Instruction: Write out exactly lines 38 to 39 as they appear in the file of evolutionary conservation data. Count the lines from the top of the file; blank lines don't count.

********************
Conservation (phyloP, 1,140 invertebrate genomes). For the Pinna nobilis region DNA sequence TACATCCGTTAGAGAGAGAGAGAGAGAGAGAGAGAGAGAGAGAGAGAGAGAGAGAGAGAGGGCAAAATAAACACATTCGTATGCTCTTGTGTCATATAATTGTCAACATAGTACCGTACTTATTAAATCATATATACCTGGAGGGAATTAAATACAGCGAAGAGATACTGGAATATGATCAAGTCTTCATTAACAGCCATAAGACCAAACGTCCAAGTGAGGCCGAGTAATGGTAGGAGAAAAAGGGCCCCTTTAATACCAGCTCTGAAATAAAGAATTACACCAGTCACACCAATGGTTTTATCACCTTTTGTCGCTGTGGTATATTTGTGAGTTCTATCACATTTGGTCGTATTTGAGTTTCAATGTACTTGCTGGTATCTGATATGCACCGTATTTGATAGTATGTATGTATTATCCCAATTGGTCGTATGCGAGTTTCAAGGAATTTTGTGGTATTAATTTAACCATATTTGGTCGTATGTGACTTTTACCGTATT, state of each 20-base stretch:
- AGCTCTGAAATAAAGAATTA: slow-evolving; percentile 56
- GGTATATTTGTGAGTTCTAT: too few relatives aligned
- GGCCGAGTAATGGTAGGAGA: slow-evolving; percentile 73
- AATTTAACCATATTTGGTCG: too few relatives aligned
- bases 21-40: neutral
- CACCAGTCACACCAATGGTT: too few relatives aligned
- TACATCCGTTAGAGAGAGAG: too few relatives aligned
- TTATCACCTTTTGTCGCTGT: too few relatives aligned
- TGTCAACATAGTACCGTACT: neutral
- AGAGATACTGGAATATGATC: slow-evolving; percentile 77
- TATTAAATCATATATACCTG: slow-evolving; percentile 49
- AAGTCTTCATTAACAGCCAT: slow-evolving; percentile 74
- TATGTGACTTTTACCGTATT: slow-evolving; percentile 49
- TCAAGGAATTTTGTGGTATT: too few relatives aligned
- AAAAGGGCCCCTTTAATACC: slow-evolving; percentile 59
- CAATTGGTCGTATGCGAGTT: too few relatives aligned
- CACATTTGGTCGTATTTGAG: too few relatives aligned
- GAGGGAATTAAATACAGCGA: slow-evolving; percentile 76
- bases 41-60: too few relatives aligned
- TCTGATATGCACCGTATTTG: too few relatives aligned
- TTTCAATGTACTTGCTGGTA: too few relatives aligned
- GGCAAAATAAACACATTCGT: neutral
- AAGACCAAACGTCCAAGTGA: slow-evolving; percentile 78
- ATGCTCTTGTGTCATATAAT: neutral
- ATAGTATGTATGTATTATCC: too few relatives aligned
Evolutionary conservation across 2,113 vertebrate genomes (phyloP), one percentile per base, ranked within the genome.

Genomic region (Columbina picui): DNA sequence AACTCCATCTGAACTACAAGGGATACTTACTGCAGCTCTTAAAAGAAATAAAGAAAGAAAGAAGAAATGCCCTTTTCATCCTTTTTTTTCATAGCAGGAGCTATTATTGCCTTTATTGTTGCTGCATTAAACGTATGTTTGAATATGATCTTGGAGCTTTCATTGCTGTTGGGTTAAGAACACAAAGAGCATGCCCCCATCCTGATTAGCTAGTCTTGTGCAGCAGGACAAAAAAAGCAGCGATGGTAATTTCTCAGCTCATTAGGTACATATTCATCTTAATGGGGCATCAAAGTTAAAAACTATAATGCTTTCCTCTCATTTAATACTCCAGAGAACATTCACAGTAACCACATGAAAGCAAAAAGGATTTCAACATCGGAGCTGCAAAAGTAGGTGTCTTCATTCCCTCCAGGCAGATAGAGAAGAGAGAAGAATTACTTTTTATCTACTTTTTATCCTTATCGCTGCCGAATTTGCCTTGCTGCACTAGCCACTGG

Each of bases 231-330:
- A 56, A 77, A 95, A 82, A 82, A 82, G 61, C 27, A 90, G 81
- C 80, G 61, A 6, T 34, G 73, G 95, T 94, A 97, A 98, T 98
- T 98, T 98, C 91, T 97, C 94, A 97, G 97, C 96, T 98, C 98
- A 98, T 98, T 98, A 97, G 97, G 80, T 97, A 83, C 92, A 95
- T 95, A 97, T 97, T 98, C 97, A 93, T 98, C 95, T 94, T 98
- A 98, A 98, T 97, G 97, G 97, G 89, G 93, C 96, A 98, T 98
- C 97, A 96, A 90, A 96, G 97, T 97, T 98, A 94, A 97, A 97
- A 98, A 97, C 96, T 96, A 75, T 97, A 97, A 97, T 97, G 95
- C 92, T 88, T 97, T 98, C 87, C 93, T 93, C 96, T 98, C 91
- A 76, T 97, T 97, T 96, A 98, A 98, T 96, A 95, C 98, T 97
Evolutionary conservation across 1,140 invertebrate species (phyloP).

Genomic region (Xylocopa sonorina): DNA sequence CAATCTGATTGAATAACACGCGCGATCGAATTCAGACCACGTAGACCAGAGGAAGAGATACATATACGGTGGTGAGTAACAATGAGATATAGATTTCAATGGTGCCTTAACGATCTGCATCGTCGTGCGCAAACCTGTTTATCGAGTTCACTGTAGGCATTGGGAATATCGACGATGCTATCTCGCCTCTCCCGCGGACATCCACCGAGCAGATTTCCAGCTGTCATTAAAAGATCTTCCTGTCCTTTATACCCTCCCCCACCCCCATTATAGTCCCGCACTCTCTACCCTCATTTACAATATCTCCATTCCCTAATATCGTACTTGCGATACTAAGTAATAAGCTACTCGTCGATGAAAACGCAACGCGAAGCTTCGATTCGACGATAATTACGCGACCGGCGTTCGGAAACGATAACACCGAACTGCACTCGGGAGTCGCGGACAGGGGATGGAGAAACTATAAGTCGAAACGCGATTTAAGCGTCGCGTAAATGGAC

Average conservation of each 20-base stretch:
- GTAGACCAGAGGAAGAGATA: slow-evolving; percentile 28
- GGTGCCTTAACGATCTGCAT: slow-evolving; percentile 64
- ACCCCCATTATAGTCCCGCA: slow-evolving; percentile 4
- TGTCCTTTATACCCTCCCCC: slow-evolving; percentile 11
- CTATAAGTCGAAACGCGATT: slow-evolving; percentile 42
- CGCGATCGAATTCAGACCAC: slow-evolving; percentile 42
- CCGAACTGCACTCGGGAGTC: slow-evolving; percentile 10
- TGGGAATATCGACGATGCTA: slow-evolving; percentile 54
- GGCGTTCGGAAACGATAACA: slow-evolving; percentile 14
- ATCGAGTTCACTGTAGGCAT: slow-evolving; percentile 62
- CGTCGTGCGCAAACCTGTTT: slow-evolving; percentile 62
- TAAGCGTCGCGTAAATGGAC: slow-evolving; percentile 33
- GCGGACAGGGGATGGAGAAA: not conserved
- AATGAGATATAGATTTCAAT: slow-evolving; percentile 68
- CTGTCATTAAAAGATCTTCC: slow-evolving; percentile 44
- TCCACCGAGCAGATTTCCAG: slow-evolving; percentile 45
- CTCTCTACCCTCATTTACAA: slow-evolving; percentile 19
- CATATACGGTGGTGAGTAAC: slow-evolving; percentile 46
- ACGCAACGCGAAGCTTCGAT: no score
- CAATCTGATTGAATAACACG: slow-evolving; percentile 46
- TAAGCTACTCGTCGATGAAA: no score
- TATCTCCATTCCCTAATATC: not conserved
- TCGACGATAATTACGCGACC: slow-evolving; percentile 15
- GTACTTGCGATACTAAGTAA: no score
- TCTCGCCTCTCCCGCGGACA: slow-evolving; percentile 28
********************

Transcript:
- C 92, T 88, T 97, T 98, C 87, C 93, T 93, C 96, T 98, C 91
- A 76, T 97, T 97, T 96, A 98, A 98, T 96, A 95, C 98, T 97